by Mary Kubica
published by Harlequin MIRA
on July 29, 2014
Born to a prominent Chicago judge and his stifled socialite wife, Mia Dennett moves against the grain as a young inner-city art teacher. One night, Mia enters a bar to meet her on-again, off-again boyfriend. But when he doesn't show, she unwisely leaves with an enigmatic stranger. With his smooth moves and modest wit, at first Colin Thatcher seems like a safe one-night stand. But following Colin home will turn out to be the worst mistake of Mia's life.
Colin's job was to abduct Mia as part of a wild extortion plot and deliver her to his employers. But the plan takes an unexpected turn when Colin suddenly decides to hide Mia in a secluded cabin in rural Minnesota, evading the police and his deadly superiors. Mia's mother, Eve, and detective Gabe Hoffman will stop at nothing to find them, but no one could have predicted the emotional entanglements that eventually cause this family's world to shatter.
An addictively suspenseful and tautly written thriller, The Good Girl is a compulsive debut that reveals how even in the perfect family, nothing is as it seems. . . .
I just can't believe Mary Kubica's The Good Girl is a debut novel. That's unbelievable to me. It is so gripping, so relentlessly thrilling, seemingly the work of a long-practiced wordsmith.
Told in alternating chapters of "Before" and "After" and from differing perspectives, The Good Girl tells two stories: one of a missing girl named Mia Dennett, and the other of her recovery after she returns. Both are chilling and haunting, intertwined in the perfect way to create a tense, engrossing thriller.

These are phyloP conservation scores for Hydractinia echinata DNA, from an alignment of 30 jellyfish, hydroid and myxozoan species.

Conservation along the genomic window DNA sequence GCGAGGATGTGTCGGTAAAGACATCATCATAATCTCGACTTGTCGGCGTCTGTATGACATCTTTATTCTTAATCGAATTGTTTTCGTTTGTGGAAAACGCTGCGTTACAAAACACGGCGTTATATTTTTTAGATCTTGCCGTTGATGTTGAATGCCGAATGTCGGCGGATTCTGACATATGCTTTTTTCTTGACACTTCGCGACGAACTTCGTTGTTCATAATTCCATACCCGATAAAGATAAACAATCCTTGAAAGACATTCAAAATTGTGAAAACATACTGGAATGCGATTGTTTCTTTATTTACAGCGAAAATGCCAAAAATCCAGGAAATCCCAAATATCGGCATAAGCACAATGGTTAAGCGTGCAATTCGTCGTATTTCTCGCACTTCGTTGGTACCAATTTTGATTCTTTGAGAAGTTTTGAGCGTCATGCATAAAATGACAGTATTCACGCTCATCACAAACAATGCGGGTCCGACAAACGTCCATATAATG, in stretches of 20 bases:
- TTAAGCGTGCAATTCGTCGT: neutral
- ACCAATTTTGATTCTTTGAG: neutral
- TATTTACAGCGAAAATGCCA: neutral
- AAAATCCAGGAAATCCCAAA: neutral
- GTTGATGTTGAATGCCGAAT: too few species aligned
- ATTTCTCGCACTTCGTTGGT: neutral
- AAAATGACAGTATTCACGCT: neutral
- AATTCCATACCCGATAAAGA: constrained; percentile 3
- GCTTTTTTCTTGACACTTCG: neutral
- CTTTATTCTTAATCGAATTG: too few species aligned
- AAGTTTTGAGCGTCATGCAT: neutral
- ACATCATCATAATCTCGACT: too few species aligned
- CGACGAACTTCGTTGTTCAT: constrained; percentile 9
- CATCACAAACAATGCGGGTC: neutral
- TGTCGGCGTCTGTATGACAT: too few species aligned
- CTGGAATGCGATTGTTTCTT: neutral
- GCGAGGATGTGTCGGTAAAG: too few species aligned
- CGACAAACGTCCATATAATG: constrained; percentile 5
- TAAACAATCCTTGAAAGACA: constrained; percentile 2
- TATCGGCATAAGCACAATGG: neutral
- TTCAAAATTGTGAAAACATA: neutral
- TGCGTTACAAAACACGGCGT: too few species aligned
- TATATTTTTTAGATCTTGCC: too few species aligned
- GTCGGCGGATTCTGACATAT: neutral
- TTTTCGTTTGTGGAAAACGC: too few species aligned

I read The Good Girl in two separate sittings, half at night and half the next morning. Believe me, though: the story did not leave me in between reading sessions. I spent every waking moment predicting how the story would twist, turn, and satisfy me until the end. I still didn't guess the shocking twist at the end! A talented author can take an experienced reader and flip him upside down, which is exactly what Kubica did. The novel was so enrapturing, I didn't even stop to highlight beautiful passages (which really means something)!
My only problem with the novel, and this is minor (and not even Kubica's fault), is that the cover doesn't really tell you anything about the novel. I wouldn't expect the story I read just looking at the cover.
Clearly, I'm bad at gushing, but know that The Good Girl will thrill you, shock you, make you laugh, make you cry, and do everything a book is supposed to do. I will be on serious lookout for Kubica's future works.